We have chosen this approach because we have sensed an increasing doubt among us as to the value of studying Swedenborg’s philosophical works. After all, we are reminded that the establishment of the New Church depends not upon philosophic abstractions, but solely upon a life of love to the Lord and of genuine charity toward the neighbor. We can learn how to receive these heavenly gifts only by entering ever more deeply into the understanding of the spiritual truth now revealed in the Heavenly Doctrine. This is our primary responsibility; and the field to be explored is so vast that even a lifetime of reading and study seems all too short. Why, then, should we turn aside from this all- important duty to pore over the philosophical works which Swedenborg himself abandoned when he was called to serve as the instrument of the Lord’s second coming? Has not the Lord made available to us in the Writings His own Divine answers to those very same problems which Swedenborg vainly attempted to solve by human reason?
As educators we have a continuing interest in thought—our own and that of our students. Unless we have brought to it sustained and disciplined thinking, our presence in the classroom is an impertinence ; and unless our students find in the instruction offered a stimulus to thought, and a directed challenge to broaden the scope and increase the depth of their thinking, the work of education is not being done. So it seemed appropriate to attempt to bring together what the Writings have to say about the nature of thought and present it for your consideration. It is not likely that you will hear things you have never heard or read before; but there can be value in ordering under a single view many things which in themselves are quite well known. The educational implications will for the most part, and quite safely, be left to you, with confidence that they will be seen and brought out in the discussion that is to follow this address.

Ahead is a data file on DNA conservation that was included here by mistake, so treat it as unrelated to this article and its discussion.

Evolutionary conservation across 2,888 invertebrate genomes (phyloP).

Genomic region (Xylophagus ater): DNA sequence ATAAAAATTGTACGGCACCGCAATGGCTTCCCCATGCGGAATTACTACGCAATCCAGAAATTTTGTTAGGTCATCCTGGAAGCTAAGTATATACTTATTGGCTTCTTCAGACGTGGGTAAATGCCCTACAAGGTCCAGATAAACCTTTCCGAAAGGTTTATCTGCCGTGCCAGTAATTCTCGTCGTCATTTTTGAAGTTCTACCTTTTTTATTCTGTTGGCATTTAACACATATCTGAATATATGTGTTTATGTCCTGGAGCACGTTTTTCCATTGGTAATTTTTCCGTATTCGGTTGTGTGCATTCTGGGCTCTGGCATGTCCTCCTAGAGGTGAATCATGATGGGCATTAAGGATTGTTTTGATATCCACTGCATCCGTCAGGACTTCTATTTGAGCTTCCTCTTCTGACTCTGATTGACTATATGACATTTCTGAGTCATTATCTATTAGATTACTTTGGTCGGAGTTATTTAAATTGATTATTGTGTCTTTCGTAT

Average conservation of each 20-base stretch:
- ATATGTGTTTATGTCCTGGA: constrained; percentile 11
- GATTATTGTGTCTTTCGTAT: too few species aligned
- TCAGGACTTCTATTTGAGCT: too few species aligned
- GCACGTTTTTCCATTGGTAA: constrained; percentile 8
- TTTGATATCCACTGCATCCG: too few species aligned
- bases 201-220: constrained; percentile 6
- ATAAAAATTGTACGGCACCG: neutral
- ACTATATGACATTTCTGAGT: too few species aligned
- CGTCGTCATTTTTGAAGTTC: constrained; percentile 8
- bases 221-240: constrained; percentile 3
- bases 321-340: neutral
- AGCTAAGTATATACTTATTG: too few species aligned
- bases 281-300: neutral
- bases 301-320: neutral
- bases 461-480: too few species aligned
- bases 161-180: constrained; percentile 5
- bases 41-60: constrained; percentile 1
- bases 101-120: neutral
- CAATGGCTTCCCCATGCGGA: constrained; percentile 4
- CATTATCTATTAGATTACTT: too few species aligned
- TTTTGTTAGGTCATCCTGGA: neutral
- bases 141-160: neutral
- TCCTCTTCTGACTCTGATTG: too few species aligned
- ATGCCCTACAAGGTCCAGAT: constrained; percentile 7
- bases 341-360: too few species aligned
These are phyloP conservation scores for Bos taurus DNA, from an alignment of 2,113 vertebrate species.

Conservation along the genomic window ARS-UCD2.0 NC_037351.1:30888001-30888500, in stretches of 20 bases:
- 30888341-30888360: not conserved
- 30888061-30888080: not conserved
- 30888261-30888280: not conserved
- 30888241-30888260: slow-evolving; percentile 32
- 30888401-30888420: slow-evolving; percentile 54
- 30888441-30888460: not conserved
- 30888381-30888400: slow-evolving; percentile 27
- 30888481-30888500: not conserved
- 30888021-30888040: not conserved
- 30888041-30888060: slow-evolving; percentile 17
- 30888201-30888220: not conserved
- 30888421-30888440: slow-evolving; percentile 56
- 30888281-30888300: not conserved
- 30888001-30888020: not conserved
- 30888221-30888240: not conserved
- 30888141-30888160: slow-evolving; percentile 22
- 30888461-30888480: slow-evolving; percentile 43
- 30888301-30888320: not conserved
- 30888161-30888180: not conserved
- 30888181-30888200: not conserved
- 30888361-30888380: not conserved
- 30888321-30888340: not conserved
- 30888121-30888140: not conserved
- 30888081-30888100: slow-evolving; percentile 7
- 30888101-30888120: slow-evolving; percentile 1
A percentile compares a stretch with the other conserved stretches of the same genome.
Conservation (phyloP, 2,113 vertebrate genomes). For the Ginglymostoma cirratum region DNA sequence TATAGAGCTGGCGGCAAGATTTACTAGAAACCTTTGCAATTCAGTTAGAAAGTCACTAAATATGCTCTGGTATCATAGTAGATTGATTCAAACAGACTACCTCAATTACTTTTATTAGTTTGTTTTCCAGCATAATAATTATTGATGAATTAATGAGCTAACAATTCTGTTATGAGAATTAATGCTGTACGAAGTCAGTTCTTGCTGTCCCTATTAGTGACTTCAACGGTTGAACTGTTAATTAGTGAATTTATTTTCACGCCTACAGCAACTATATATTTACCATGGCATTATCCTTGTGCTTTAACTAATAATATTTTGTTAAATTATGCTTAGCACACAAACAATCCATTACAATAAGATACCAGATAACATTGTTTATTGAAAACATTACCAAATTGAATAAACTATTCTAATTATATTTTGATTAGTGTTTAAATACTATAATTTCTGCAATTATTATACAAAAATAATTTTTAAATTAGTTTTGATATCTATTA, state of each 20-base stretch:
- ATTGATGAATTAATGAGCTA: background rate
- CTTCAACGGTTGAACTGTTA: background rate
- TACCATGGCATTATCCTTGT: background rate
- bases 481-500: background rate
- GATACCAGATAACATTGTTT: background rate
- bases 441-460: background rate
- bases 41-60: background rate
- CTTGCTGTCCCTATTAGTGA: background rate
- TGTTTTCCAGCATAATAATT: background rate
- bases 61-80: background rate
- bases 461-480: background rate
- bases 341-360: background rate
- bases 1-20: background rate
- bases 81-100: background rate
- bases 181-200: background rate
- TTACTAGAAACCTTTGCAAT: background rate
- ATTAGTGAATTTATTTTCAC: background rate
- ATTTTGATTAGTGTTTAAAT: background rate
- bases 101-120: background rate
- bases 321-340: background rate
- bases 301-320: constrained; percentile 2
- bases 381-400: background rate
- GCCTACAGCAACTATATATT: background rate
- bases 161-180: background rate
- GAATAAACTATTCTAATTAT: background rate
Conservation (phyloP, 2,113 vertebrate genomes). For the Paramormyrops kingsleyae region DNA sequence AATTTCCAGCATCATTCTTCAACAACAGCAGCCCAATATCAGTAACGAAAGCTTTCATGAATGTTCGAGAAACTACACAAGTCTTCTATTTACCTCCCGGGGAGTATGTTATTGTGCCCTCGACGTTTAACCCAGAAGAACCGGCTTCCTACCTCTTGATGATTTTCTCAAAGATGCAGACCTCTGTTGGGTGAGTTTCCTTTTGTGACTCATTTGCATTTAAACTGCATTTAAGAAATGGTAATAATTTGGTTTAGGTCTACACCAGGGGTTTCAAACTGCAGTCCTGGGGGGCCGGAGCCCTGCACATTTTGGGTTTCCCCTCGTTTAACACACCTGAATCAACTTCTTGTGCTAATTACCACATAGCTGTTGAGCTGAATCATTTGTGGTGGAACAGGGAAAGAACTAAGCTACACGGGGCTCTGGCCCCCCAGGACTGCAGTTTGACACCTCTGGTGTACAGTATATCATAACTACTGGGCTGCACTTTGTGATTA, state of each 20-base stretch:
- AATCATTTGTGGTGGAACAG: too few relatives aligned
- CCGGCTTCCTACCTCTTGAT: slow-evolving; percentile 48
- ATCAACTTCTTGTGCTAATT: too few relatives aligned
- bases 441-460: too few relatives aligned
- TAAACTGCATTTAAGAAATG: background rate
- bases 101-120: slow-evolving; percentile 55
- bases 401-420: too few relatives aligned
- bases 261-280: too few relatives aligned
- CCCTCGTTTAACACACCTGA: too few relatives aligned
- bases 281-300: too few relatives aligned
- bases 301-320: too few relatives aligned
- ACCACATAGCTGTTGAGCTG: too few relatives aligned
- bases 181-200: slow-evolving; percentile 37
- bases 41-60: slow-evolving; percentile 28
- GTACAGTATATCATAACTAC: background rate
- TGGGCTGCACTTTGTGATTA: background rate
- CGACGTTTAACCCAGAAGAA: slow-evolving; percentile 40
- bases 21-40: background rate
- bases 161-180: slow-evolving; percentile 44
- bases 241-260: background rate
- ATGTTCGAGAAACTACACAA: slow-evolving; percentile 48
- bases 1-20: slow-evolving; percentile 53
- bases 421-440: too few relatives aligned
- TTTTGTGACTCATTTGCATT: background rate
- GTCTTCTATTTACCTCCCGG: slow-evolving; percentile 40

By an extraordinary series of circumstances a confirmation appears to have been found for one of Emanuel Swedenborg’s more unusual doctrines—that man’s life depends on his relationship to a hierarchy of spirits. Out of my professional role as a clinical psychologist in a state mental hospital and my own personal interest, I set out to describe as faithfully as possible mental patients’ experiences of hallucinations. A discovery four years ago helped me to get a relatively rich and consistent picture of the patients’ experience. Though I noticed similarities with Swedenborg’s description of the relationships of man to spirits it was only three years after all the major findings on hallucinations had been made that the striking similarity between what Twentieth-Century patients describe and Swedenborg’s Eighteenth-Century accounts became apparent to me. I then collected as many details as possible of his description. I found that Swedenborg’s system not only is an almost perfect fit with patients’ experiences, but, even more impressively, accounts for otherwise quite puzzling aspects of hallucinations. I will first describe how I worked and my findings, and then relate this to Swedenborg’s work.